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Cancer-stricken South African lawmaker in bid to legalise pot

A South African opposition lawmaker battling terminal cancer made an impassioned plea Thursday for marijuana to be legalised for medical use as he submitted a bill to parliament.

The draft legislation put forward by Mario Oriani-Ambrosini, who was diagnosed with inoperable lung cancer last year, seeks to decriminalise cannabis for medical use.

“The prohibition on the use of medical marijuana and other forms of cannabis is so irrational, so un-South African,” Oriani-Ambrosini, an Italian-born lawyer, told journalists.

The bill aims to legalise cannabis which grows easily in South Africa, shield doctors from legal action for administering it as treatment without having being cleared by clinical trial, and to set up pilot cancer treatment centres.

“This bill wants to remove the problems created by the law, creating a space where doctors can follow the dictates of their professional experiences in cases where there is nothing else better to be given,” said Oriani-Ambrosini.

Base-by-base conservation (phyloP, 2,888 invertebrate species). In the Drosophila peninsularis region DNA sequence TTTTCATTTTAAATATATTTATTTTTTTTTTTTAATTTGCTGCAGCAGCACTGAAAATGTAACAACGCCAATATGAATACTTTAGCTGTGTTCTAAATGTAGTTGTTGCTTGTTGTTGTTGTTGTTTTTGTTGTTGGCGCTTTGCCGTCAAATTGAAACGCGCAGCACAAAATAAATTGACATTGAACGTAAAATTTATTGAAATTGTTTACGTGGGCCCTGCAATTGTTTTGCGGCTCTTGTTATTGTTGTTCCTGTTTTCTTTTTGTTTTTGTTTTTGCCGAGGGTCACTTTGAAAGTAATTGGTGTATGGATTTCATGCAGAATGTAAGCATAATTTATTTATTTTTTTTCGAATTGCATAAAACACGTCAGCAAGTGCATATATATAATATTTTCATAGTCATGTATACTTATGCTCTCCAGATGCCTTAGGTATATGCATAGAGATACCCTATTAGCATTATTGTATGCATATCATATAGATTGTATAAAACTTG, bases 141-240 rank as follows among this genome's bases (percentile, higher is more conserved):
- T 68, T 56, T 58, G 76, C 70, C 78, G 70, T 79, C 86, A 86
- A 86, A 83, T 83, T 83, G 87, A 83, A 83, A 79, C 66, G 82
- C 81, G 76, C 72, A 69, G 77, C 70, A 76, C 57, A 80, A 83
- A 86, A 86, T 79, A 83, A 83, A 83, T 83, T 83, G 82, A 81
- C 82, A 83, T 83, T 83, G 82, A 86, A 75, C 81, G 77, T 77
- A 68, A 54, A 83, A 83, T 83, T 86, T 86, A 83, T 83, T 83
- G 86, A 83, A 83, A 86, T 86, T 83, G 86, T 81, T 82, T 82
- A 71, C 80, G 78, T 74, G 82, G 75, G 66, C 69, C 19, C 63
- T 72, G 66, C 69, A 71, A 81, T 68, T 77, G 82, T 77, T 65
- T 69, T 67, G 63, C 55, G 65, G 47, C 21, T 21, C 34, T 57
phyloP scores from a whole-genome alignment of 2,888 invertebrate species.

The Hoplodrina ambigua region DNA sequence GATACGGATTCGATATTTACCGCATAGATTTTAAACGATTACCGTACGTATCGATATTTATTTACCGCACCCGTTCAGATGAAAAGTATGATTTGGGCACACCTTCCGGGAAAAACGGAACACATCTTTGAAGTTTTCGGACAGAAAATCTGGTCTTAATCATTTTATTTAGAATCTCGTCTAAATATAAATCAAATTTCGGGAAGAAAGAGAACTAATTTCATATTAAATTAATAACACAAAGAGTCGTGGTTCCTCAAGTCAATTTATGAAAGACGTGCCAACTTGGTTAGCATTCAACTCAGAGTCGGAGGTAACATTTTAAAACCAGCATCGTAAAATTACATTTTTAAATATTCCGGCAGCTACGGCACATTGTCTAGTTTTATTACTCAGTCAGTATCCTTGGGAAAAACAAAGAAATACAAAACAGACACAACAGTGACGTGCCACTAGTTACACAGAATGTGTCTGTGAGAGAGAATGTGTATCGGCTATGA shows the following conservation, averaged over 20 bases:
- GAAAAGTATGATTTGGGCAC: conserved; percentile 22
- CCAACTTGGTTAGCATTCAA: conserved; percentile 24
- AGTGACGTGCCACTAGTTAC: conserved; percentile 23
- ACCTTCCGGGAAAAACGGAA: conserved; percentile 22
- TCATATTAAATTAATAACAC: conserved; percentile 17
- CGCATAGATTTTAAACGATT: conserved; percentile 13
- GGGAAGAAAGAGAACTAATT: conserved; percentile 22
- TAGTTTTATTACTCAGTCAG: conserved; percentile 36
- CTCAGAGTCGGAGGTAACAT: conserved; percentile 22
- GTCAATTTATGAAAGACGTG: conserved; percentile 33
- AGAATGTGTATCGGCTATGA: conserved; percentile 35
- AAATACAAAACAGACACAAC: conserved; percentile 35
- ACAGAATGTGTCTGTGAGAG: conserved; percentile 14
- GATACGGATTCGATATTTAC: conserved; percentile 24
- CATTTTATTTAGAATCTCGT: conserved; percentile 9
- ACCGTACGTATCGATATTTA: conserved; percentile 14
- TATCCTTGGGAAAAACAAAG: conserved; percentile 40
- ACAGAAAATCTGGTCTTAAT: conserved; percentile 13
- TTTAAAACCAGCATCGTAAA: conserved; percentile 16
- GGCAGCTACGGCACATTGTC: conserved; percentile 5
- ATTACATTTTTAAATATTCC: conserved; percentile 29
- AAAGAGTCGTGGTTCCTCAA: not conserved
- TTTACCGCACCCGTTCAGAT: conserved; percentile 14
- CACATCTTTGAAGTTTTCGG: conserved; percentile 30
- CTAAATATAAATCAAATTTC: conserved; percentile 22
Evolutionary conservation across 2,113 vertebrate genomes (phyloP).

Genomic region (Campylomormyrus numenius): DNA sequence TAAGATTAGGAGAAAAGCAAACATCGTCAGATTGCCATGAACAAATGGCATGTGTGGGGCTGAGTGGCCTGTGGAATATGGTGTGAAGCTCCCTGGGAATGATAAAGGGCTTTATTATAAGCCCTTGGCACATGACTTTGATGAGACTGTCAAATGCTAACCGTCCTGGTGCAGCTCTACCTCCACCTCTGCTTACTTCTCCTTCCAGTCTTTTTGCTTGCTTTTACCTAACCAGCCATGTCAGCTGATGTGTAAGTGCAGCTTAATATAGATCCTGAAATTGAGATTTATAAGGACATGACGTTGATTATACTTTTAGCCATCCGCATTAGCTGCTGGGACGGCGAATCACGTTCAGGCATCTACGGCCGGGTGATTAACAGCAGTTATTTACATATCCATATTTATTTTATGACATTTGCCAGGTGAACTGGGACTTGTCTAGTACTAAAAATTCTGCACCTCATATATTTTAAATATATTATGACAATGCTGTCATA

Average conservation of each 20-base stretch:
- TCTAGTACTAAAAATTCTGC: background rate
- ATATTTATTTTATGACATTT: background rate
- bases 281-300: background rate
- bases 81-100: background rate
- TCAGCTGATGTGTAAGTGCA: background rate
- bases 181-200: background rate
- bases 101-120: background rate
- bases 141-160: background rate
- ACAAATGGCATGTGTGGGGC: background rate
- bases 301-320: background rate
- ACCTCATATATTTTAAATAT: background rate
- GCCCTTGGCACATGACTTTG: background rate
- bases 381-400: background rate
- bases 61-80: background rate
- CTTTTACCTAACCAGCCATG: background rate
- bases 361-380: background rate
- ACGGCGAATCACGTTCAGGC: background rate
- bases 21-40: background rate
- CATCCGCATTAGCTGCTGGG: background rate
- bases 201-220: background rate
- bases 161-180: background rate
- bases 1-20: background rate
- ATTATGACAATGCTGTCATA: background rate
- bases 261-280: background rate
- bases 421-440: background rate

President Jacob Zuma said he had asked the health minister to look into the issue.

“I was touched to see the man I’ve known and worked with for more than 20 years in this condition,” Zuma told lawmakers.

A user of THC (tetrahydrocannabinol) oil extracted from cannabis, Oriani-Ambrosini also argued that South Africa could become a destination for medical travel for treatments not allowed elsewhere.

Having shunned chemotherapy after his diagnosis, he credits alternative treatments such as using bicarbonate of soda and cannabis with extending his life expectancy.

Oriani-Ambrosini is a member of the Zulu-dominated Inkatha Freedom Party which waged a bitter rivalry against the now ruling African National Congress before the fall of apartheid in 1994.

He was advisor to IFP leader Mangosuthu Buthelezi and was involved in the drawing up of the country’s democratic Constitution.